You are very right to be worried. Do not give in to your son and let him ride with this boy. Your refusal to let him ride in this car could very well be saving his life. Parents always think that "my child would not drive fast like that" or "my child is responsible and gets good grades". Your child may be a staight A student with a squeeky clean image but if you give him a car that fast he is going to show off and drive fast. We all know how young boys (and girls not just point the finger at boys) feel the need to show off in front of their peers and think "that will never happen to me". Does it mean they are bad kids? NO just being kids but this boys parents are just asking for trouble and you are right to keep your son away from that trouble.
I love the new technology they have come out with that allows you to check up on your teens driving, I think it will really make them think twice about speeding and stuff if they know that Mom and Dad are going to know about it.

Itchy
05-08-2009, 10:33 AM
I agree with everyone about high powered fast cars for new drivers.

I have been in law enforcement for 34 yrs and every year we have another crop of 16 yr old drivers to deal with.

I was a teen age boy a long time ago and my first car was 150.00 and a small 6 banger with an automatic tranny. I paid for most of the car and maintained it with my own money or it just did not go. I appreciated the car more and took care of it.

I have owned some fast cars in my younger day but when it come to responsibility you must have ownership in the car or you will just tear it up and expect your parents to make thing right.

As stated before giving a young boy or girl a fast car is like giving them a loaded gun. Sooner or later peer pressure will make them put the peddle to the metal, well you can figure out what happens then.

There should be laws that limit the type of vehicle that a new driver can operate. Just like the graduated drivers license.

Where is common sense?

MidnTPK
05-08-2009, 10:39 AM
My thoughts:

I question the judgment of a parent that would give a teen a car that valuable...no matter how wealthy they are, it just shows that they look at things differently.
I can't imagine what their insurance will be....but that must not really matter to them.
This car is probably a pretty safe car, despite its power. It has luxury level safety features and probably has awesome traction and braking controls, so he might be safer in this than in a Chevy Geo.
It's really more about the kid, then the car....all cars can be dangerously fast if there's an idiot driver behind the wheel. Bad judgment will be bad judgment in any car....and ALL cars nowadays have the ability to overpower an inexperienced driver. They don't put out the underpowered lawnmowers anymore because engines have gotten more efficient...so any car that less than 15 years old has the capability to do speeds a teen shouldn't do.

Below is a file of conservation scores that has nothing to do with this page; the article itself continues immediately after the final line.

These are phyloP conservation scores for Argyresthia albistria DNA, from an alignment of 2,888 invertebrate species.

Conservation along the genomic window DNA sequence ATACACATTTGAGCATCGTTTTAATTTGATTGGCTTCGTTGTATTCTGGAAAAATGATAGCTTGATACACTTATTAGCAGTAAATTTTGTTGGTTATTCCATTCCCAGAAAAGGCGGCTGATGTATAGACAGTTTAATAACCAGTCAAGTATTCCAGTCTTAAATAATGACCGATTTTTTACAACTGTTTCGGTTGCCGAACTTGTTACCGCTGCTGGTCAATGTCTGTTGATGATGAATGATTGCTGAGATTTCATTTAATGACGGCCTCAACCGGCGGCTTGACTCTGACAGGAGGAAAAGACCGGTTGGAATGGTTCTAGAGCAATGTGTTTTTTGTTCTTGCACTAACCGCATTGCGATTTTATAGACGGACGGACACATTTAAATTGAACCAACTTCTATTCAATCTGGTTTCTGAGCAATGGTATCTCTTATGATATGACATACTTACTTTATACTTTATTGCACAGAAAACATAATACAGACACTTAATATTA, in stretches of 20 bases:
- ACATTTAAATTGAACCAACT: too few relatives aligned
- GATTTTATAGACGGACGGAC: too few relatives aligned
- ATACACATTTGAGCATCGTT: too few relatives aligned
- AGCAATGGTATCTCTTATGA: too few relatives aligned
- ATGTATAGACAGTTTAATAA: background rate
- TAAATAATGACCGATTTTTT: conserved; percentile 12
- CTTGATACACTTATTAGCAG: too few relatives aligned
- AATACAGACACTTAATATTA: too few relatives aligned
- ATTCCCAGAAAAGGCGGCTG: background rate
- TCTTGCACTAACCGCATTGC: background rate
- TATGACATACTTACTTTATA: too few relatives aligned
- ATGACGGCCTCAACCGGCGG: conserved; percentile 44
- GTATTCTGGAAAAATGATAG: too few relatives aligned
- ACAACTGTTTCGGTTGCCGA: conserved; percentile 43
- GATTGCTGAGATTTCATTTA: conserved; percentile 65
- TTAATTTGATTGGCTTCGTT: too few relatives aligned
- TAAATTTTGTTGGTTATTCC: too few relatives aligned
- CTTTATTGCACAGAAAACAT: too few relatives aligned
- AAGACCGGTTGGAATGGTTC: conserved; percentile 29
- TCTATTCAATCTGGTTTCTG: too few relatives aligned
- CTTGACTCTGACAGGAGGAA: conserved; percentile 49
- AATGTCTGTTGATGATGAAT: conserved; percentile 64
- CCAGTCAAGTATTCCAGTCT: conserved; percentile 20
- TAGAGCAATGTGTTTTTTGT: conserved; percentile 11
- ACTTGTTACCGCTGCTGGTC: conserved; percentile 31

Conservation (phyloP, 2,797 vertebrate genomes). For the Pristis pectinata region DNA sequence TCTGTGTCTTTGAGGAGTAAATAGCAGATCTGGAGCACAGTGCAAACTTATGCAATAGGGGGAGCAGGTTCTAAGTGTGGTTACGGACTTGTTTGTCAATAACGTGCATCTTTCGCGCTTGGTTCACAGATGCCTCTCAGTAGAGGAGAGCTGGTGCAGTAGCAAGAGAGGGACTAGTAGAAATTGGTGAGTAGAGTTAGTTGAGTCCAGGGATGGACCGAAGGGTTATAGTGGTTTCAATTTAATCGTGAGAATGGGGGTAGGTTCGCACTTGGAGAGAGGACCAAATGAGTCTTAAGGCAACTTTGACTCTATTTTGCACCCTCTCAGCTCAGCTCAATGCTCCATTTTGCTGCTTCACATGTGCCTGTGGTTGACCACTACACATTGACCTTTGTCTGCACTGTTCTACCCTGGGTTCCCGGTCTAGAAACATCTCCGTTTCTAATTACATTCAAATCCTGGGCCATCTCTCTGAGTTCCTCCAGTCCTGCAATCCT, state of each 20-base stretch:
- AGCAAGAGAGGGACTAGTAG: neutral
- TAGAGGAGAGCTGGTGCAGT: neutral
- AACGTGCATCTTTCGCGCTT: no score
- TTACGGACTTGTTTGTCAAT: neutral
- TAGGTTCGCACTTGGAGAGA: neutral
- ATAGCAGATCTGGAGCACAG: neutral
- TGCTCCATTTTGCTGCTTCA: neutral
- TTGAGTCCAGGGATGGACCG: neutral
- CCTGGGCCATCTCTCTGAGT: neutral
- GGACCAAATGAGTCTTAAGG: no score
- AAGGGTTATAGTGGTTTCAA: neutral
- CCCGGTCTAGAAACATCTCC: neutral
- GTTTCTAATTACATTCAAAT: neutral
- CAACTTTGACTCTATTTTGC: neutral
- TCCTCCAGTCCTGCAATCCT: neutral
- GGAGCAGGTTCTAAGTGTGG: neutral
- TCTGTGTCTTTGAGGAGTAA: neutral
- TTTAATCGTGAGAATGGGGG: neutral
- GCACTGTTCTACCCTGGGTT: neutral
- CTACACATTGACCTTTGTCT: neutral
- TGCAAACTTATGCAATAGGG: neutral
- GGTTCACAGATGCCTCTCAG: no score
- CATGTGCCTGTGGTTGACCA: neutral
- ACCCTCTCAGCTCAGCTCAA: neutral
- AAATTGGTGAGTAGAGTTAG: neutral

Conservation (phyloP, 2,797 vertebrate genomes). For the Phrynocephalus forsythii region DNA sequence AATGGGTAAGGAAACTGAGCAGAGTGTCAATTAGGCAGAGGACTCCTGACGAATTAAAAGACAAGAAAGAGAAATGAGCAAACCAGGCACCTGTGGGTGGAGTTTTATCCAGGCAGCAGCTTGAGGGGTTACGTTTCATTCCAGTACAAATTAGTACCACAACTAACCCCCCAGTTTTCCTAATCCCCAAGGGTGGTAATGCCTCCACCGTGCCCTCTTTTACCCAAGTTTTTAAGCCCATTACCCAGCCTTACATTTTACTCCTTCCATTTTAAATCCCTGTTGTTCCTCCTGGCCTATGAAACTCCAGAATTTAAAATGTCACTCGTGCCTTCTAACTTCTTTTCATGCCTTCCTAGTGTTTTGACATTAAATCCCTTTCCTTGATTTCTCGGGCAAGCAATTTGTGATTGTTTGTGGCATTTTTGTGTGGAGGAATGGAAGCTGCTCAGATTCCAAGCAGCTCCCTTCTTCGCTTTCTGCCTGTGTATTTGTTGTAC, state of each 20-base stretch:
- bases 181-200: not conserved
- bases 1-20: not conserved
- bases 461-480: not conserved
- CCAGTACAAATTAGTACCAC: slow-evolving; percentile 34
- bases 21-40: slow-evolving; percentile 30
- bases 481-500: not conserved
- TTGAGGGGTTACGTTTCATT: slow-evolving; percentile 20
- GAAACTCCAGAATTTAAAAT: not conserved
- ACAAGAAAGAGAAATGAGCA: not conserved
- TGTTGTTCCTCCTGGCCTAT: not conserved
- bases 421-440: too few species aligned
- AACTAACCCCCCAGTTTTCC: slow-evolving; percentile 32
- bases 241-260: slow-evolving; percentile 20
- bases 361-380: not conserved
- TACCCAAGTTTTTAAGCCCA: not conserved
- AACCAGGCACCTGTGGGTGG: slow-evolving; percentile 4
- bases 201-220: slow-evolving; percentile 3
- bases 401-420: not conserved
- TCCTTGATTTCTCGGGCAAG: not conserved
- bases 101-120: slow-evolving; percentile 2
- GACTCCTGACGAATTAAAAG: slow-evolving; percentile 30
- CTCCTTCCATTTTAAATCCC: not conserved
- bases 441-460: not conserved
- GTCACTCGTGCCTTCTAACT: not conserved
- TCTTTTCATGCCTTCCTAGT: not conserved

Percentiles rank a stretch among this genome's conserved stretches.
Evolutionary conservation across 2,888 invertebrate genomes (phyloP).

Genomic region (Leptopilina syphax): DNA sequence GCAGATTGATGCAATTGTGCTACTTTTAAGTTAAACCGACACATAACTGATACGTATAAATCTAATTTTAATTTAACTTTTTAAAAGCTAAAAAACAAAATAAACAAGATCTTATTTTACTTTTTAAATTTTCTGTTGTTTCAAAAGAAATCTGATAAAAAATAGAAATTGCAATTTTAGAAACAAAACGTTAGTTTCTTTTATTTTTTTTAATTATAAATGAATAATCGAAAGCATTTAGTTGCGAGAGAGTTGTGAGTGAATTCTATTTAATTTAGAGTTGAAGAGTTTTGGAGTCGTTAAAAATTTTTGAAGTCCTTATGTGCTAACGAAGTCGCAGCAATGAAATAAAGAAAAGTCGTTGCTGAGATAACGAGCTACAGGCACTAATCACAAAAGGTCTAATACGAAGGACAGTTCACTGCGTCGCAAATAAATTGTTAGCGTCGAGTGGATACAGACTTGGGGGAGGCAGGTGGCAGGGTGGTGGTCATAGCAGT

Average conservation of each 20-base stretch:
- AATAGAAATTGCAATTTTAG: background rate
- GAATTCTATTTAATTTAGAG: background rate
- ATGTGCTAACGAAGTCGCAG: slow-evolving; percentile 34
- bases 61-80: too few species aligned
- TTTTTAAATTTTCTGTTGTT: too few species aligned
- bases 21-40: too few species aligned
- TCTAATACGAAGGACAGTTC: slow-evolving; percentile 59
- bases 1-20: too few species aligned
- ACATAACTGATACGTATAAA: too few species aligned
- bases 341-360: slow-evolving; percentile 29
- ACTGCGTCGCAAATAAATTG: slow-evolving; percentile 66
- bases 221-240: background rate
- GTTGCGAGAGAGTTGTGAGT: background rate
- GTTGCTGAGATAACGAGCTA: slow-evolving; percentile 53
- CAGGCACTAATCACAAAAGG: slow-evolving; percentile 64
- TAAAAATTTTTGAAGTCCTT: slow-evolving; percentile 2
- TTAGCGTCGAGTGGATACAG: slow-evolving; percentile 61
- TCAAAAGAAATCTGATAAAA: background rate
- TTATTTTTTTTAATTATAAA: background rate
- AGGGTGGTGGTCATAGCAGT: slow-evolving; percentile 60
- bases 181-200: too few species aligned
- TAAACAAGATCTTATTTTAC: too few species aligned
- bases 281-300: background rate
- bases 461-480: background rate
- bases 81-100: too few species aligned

Might as well buy your kid a pistol.Funny you put it this way...in a 12-24 month period this boy could enlist, be issued an automatic assault rifle, be deployed to Afghanistan, and win the Medal of Honor saving his platoon. Or in the same period he might get drunk and kill some people in this thing. Which is another way of saying the kid is the maybe the most important part of this situation.

Ian
05-08-2009, 10:40 AM
Someone mentioned and I think it's a great suggestion ... they now have GPS-enabled devices you can have installed on your teen's car that monitors their speed and will not allow them to exceed a certain MPH.

In addition, it texts you and lets you know they tried. ;)

Ian
05-08-2009, 10:43 AM
Funny you put it this way...in a 12-24 month period this boy could enlist, be issued an automatic assault rifle, be deployed to Afghanistan, and win the Medal of Honor saving his platoon. Or in teh same period he might get drunk and kill some people in this thing. Which is another way of saying the kid is the maybe the most important part of this situation.Uh ... I think you may be missing a very important distinction between the two situations.

If the kid enlists (which he would do voluntarily, I might add) he'd be given extensive training on how to use said automatic assault rifle. They wouldn't just hand it to him, drop him in the desert and say, "Good luck, kiddo."